Is Greece Relevant? Seven Lessons for the U.S. From the Greek Fiscal Crisis
By Edward Zelinsky
Are Greece’s fiscal woes relevant to the United States? Responding to the simmering national debate on this issue, Paul Krugman, writing in the New York Times, answers with an emphatic “no.” “America isn’t Greece,” Professor Krugman confidently tells us. With equal assurance, Charles Krauthammer on Fox News comes to the opposite conclusion. Given current trends in U.S. public finance, Dr. Krauthammer contends, Greece is our “future.” In a similar vein, former Fed chairman Alan Greenspan approvingly cites the analogy between Greece and the U.S. as setting “the stage for a serious response” to the United States’ budgetary challenges.
The Greek experience is not inevitable, but it is instructive. There are seven lessons the United States should take from the Greek fiscal crisis:
1) Fiscal problems can imperil nations without warning. The Crash of 2008 demonstrated that fiscal crises can pummel financial firms seemingly without warning. Bear Stearns, Lehman Brothers – one day they appeared to be financial behemoths. In the proverbial blink of an eye, they were fiscal basket cases. A lesson from Greece is that nations and, by extension, states and cities can similarly be imperiled without warning. Four months ago, most of the world was blessedly oblivious to the finances of the Greek nation. Today the world is worried that Greece’s continuing fiscal problems will drag Europe and thus the world’s economy back into recession.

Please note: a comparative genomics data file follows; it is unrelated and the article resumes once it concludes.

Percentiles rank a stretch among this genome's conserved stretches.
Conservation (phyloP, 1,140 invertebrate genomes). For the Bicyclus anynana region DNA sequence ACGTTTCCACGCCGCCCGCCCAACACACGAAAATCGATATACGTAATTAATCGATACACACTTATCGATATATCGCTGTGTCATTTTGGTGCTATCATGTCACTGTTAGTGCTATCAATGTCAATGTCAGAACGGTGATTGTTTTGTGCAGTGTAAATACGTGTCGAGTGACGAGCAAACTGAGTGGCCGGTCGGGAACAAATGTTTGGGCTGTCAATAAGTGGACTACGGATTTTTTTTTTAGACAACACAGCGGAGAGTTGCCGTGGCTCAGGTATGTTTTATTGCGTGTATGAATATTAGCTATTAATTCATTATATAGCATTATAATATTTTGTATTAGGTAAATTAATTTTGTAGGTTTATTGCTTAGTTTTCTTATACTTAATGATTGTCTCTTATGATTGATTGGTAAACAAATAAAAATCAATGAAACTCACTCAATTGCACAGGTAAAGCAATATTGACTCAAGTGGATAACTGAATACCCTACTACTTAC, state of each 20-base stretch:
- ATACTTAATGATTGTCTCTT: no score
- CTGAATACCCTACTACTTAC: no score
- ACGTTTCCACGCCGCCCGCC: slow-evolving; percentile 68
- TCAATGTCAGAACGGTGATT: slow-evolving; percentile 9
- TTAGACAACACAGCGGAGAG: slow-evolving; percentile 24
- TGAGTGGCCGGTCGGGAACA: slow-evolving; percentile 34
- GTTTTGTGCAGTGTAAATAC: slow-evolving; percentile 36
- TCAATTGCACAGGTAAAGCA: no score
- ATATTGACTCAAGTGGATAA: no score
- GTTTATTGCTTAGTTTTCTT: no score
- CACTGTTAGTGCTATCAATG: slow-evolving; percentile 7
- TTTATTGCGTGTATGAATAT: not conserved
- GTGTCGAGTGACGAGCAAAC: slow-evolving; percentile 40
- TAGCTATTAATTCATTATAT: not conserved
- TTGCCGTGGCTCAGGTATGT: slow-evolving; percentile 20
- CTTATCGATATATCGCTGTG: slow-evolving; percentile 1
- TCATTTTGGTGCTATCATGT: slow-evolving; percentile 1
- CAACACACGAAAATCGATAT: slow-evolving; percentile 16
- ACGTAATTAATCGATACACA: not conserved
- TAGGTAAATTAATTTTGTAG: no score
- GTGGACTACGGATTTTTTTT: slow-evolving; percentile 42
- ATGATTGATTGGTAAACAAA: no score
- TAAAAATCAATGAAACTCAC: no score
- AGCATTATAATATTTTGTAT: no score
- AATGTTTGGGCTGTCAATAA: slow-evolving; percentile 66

2) Fiscal problems can be contagious. The fiscal problems of firms and countries can be contagious. Greece’s inability to finance its national debt quickly threatened both nations like Spain and Portugal as well as the European banks which hold Greek bonds. The problems of these European banks in turn affected U.S. financial institutions and thus the U.S. economy. The benefits flowing from the worldwide integration of capital markets and financial firms are counterbalanced by the danger that weak players can drag down the entire system.
The United States is both more and less vulnerable to financial contagion than other nations. As long as the rest of the world accepts the dollar as a safe harbor of value, the United States can mitigate its problems by printing money. If, however, a major American state (e.g., Illinois, New York or California) defaults on its obligations or a major U.S. city (e.g., Los Angeles) files for bankruptcy, the problem is likely to cascade to other states and municipalities and perhaps to the federal fisc. In such a scenario, the federal printing presses may not suffice.
3) Taxes are indeed the price of civilization. Tax Analysts’ Martin A. Sullivan emphasizes that rampant tax evasion has exacerbated Greece’s national deficit. A society that wants public services and transfer payments must pay its bills. We are now inured to images of Tea Party participants who simultaneously denounce taxes as they resist changes to their Medicare and Social Security entitlements. This formula did not work for Greece. It will not work for us.